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[Editorial] Lee Hoi-chang’s Choice Blinded by Long-lasting Greed

[Editorial] Lee Hoi-chang’s Choice Blinded by Long-lasting Greed

Posted November. 08, 2007 03:03,   

한국어

Former Grand National Party (GNP) chairman Lee Hoi-chang officially announced his presidential bid as an independent candidate yesterday. His latest move runs against the rule of law, advancement of democracy based on political parties, and the creation of a democratic administration, to sever the long rule of socialist presidents. Aware that his decision in itself is self-contradictory, Lee’s statement was unconvincing to say the least.

He defined his candidacy as a last-ditch effort to honor the greater good in society, an effort arising out of his dedication to saving the desperate and suffering Korea. His argument, however, does not sound persuasive. If he had really believed the most urgent good lies in the creation of a new administration, replacing the liberal government, he should have supported the candidate of his party – the one chosen by the public – and tried to soothe the intra-party feud. His entrance in the race, contrary to his contention, has served to hinder his Party’s presidential goal.

He also contended at the press conference that a new administration only carries meaning when a legitimate leader is at the helm. His presidential bid, however, contradicts that proposition. He denies the legitimacy of a candidate lawfully chosen through a primary by a political party that commands the support of the majority of South Koreans. His act itself shakes the very roots of democratic principle. He also said that former GNP leader Park Geun-hye would understand his actions and would share his view down the road. He seems to be looking forward to a deal with Park. In other words, Lee is trying to brand Park as another illegitimate maverick.

When he lost his second bid five years ago, his campaign rocked the Party with various bribery scandals. And to recover from this smear, the party moved its headquarters into a shack in a move of sincere public apology. The GNP has also made various other efforts to reform itself as the renewed guardian of conservatism, and, in the end, has brought about a pleasing and laudable primary result. Witnessing such transformation efforts, the vast majority of South Koreans have grown to consider the Party as the only possible choice in the upcoming presidential election. But Lee denied all efforts and transformation with his announcement. He alleged, “A new administration does not mean a new South Korea. It’s mere fantasy.” His remarks seem intended to minimize the legitimacy of GNP official candidate Lee Myung-bak. But it is Lee Hoi-chang who really lacks legitimacy.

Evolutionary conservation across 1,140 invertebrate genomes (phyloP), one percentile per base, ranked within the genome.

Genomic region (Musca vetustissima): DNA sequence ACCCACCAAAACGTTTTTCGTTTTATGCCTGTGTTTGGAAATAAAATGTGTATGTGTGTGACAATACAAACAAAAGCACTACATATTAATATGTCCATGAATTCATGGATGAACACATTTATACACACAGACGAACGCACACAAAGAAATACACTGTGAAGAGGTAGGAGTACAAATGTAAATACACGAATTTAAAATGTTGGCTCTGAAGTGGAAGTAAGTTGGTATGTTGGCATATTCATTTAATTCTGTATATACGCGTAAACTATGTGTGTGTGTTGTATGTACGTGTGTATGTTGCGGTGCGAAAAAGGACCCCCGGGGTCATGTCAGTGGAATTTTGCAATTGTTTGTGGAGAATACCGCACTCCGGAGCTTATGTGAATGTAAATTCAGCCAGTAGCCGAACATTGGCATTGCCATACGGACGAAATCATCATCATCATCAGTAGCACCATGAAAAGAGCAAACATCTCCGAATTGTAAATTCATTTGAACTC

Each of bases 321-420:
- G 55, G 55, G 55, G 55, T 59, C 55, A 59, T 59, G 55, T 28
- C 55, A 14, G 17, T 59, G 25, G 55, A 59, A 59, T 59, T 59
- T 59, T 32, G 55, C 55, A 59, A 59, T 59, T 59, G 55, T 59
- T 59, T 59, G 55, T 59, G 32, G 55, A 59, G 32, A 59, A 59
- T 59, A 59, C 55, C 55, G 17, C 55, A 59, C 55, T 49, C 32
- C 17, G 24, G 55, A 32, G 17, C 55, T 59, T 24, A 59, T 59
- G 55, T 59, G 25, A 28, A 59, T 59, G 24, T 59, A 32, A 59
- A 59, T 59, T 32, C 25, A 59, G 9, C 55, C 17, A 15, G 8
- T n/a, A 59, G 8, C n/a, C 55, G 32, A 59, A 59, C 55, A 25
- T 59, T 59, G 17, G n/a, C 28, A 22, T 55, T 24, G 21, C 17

In a nutshell, Lee Hoi-chang dumped all the blame on GNP candidate Lee Myung-bak. He contended that GNP candidate Lee’s alleged vagueness on issues of national security has brought him to his third bid. No South Korean, however, buys his claims. The other parties have constantly accused the GNP of its somewhat hard-line positions on national security issues, including relations with North Korea. Lee Hoi-chang simply needed a name to embellish his long-term greed. We vividly remember how much he compromised his stance on North Korean issues back in 2002 to cater to the mainstream populism of the time.

Near the end of his announcement, Lee Hoi-chang said, “If it becomes crystal clear that I have made the wrong choice, I will gladly sacrifice myself for a greater good.” But his embellished rhetoric cannot hide his true intent: “I will wait and see how the public reacts to my third bid. If my approval rating remains low and there are slim chances of my winning, I will give up my candidacy.” His belated withdrawal would not suffice to make up for all the harm he has caused to South Korea’s democracy and the conservative voters.